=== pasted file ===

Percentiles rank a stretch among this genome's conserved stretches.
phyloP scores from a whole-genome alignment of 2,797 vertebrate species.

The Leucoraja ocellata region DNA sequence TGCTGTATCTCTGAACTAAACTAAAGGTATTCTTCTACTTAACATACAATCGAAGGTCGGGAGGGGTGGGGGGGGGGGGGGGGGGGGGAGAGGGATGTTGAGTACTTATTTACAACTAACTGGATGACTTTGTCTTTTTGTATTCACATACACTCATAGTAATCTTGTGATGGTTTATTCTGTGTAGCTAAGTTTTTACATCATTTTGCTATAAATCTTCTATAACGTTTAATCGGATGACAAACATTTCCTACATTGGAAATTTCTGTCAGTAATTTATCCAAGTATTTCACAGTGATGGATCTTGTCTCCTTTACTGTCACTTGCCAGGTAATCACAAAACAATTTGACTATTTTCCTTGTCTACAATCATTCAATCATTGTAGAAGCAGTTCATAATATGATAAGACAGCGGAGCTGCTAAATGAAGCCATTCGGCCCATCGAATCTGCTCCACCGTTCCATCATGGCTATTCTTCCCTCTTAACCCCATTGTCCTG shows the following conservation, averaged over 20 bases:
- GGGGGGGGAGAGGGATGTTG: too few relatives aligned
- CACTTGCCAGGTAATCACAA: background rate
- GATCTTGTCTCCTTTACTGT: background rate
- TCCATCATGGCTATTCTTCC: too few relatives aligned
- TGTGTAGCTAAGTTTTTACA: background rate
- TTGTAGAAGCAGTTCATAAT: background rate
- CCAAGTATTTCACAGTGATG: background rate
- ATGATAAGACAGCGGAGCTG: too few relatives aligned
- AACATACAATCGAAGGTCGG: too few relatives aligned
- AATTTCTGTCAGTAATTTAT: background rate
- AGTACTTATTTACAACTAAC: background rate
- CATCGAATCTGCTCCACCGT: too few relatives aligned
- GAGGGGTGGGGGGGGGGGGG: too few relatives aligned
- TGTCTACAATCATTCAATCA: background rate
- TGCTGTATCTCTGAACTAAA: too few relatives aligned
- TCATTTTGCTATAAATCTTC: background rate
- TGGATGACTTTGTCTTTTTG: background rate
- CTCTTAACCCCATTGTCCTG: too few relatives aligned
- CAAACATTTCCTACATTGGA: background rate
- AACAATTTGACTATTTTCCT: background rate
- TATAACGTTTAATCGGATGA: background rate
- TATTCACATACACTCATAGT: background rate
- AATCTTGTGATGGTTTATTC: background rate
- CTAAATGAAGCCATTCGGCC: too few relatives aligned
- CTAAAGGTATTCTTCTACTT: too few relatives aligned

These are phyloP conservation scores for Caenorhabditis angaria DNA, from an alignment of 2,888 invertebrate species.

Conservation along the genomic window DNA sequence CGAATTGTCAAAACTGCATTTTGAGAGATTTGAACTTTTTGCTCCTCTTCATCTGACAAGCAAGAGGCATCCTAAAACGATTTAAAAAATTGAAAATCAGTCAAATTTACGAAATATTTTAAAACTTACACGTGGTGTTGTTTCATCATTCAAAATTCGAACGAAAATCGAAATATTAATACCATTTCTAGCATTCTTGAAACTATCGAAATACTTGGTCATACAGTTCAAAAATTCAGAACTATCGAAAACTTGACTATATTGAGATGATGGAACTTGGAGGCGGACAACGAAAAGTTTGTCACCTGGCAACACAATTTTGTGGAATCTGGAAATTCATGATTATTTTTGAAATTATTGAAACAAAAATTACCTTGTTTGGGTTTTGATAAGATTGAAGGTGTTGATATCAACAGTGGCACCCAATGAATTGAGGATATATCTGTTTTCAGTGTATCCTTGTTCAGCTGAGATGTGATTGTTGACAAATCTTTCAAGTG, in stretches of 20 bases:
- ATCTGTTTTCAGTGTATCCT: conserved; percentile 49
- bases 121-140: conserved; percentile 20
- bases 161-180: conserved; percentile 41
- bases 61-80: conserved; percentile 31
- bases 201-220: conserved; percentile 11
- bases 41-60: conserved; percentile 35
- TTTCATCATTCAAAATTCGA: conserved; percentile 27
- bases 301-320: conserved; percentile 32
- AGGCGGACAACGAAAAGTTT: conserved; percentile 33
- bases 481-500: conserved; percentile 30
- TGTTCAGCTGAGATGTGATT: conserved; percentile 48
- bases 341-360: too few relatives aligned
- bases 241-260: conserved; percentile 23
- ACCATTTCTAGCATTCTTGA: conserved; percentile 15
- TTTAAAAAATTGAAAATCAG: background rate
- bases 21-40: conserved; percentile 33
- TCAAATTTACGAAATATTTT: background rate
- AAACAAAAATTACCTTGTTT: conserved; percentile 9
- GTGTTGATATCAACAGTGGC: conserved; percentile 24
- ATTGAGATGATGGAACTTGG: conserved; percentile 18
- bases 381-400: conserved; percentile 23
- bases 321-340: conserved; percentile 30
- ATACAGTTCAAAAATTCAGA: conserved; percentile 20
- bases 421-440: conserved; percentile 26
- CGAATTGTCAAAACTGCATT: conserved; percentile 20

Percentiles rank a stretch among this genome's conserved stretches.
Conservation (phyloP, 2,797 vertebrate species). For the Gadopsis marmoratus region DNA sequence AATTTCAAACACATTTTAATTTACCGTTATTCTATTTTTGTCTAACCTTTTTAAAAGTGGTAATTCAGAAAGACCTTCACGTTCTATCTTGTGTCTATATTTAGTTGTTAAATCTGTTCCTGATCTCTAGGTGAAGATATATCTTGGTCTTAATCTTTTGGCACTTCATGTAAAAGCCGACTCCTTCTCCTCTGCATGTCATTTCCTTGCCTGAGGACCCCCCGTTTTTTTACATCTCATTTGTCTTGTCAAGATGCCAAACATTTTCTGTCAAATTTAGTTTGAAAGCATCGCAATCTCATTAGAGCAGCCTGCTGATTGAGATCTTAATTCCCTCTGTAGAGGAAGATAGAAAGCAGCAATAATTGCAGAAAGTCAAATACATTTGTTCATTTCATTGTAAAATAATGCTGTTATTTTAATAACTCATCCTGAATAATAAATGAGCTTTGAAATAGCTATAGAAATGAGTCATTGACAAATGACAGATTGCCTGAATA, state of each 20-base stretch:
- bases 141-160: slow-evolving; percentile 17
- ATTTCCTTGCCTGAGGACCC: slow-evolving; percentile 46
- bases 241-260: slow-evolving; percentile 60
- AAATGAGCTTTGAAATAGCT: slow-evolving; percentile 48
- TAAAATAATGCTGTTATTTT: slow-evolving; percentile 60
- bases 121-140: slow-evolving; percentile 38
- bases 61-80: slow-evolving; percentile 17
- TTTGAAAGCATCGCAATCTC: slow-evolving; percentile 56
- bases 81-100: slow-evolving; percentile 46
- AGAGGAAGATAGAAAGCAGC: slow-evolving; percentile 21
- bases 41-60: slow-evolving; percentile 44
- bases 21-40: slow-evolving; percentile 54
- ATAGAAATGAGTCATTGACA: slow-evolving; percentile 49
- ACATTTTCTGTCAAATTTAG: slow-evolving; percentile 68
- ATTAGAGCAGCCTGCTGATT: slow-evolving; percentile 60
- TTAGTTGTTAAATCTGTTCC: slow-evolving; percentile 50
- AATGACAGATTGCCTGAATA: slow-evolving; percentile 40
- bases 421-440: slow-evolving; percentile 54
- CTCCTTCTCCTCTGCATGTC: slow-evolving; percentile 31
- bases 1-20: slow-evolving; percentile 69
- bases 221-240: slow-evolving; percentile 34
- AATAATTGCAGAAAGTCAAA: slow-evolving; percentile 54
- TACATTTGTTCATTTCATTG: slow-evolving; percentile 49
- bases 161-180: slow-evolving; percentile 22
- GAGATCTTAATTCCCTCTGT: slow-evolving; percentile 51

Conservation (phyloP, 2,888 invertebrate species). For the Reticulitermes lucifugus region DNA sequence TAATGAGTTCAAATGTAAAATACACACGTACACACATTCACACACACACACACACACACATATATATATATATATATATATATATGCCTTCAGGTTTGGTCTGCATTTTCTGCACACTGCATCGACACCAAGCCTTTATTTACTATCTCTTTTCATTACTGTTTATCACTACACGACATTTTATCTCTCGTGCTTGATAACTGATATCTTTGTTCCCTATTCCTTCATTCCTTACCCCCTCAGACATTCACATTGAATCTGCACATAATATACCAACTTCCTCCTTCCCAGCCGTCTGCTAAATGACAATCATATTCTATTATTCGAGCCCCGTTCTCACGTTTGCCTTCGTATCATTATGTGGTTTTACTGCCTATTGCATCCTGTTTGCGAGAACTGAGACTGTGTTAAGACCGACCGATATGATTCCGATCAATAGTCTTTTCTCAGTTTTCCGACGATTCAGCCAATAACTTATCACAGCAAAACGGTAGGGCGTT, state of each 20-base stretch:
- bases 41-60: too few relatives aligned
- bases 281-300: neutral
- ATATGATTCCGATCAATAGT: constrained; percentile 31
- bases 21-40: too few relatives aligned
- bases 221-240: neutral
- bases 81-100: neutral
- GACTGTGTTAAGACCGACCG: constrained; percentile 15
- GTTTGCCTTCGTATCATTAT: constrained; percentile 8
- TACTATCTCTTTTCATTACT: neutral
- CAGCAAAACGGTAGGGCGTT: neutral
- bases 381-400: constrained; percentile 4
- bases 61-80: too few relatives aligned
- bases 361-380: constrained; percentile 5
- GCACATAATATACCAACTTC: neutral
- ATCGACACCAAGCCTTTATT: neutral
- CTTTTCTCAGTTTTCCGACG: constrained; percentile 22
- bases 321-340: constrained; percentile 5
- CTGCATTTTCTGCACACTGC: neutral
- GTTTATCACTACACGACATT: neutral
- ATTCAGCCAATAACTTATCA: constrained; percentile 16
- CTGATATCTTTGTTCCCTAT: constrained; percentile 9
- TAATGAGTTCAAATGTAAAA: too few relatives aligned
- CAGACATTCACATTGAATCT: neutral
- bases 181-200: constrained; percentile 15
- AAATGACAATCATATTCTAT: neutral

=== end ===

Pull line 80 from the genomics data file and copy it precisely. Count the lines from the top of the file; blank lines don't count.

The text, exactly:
- TACATTTGTTCATTTCATTG: slow-evolving; percentile 49